1256 posts in 1319 days


#2 posted 03-28-2020 04:45 AM

Start with next size dowel up from alum ID and turn down to fit on your lathe (you DO have a lathe?) Cut into slices of desired thickness.

Just buy corks. 1/2” to 3” sizes are readily available. They’re tapered to fit and will give a vacuum tight seal. They’re cheap and you don’t need any tools to “make” them. They’ll tolerate reasonable heat.

-- The hump with the stump and the pump!

View Walker's profile

Walker

344 posts in 1203 days


#3 posted 03-28-2020 05:47 AM

Router with a circle jig. Cut slightly oversized, then sand it down by hand. Or a slightly oversized dowel and sand it down.

-- ~Walker

View MPython's profile

MPython

239 posts in 543 days


#4 posted 03-28-2020 10:42 AM

I have a simple home made circle cutting jig for my router that will cut circles as small as 3/4” in diameter. It requires a center pin, but the pin is short (about 3/8”) and doesn’t go all the way through 1/2” BB plywood.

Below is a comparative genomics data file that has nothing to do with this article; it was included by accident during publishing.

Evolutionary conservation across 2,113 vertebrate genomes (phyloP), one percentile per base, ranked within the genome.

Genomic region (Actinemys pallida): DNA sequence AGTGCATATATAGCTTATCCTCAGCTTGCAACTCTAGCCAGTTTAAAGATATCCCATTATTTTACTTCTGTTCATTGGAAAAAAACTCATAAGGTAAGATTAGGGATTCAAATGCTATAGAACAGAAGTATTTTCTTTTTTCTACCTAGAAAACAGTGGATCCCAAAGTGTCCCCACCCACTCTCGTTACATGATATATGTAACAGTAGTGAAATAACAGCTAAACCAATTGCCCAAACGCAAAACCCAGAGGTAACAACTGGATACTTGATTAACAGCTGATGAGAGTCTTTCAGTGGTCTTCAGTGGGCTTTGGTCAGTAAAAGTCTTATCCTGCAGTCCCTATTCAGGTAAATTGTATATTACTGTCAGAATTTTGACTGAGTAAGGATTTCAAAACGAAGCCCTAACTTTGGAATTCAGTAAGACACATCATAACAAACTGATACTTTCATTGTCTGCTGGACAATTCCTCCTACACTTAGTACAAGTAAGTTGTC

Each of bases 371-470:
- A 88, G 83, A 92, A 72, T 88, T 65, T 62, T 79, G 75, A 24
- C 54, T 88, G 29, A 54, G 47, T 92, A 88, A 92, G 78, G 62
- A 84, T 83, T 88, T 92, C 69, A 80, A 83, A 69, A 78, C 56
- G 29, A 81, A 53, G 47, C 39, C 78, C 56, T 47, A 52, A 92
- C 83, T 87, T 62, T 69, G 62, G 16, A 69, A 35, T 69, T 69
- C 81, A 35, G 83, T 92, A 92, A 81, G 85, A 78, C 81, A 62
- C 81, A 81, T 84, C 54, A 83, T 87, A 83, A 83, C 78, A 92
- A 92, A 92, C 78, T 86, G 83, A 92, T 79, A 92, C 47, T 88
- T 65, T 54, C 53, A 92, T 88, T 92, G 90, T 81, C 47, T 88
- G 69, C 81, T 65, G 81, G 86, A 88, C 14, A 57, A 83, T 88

View Tony_S's profile

Tony_S

1323 posts in 3814 days


#5 posted 03-28-2020 11:45 AM

Buy 1” tapered wood plugs from home depot or similar. Done.

-- “Wise men speak because they have something to say; fools because they have to say something.” – Plato

View tvrgeek's profile

tvrgeek

941 posts in 2380 days


#6 posted 03-28-2020 12:26 PM

Does it have to move? Does it have to be wood? You could pour resin into the tube. Hard to give advice when we don’t see the design.

View jdh122's profile

jdh122

1152 posts in 3549 days


#7 posted 03-28-2020 12:26 PM